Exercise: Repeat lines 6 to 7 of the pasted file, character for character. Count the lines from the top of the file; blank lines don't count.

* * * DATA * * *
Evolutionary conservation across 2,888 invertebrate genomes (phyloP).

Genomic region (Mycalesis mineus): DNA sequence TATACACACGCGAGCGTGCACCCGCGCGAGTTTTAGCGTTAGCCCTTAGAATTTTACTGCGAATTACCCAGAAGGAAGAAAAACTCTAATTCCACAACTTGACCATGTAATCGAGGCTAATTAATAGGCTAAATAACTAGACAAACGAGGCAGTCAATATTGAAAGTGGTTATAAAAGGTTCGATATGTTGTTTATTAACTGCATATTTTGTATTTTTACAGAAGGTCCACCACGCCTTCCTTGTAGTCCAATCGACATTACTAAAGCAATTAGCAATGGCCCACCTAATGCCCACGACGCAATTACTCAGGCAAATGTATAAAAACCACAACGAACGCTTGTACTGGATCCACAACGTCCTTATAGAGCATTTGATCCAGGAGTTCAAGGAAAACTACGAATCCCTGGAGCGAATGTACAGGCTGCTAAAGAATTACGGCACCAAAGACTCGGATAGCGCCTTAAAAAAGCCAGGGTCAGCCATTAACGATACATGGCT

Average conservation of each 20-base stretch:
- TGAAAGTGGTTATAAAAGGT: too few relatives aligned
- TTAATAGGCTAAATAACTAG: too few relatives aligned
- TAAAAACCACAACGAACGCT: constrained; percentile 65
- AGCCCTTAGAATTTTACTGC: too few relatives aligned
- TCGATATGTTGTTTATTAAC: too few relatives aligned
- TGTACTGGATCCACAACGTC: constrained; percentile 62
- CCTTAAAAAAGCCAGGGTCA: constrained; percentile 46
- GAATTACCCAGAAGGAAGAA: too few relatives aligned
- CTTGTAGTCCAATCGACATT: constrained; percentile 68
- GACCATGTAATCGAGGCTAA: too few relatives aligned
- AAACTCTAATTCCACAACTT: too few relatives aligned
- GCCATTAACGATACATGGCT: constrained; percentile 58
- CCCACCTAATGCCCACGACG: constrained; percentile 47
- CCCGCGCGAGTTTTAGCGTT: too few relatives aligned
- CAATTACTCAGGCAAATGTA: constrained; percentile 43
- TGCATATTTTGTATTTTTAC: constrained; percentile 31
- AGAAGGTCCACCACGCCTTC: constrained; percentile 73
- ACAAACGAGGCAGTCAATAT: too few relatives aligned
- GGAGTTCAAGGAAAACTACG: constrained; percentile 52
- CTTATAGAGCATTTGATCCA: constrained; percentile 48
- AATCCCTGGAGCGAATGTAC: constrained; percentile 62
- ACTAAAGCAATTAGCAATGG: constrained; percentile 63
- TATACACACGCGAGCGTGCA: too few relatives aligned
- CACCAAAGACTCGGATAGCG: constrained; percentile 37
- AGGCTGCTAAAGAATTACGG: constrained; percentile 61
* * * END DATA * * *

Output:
- TAAAAACCACAACGAACGCT: constrained; percentile 65
- AGCCCTTAGAATTTTACTGC: too few relatives aligned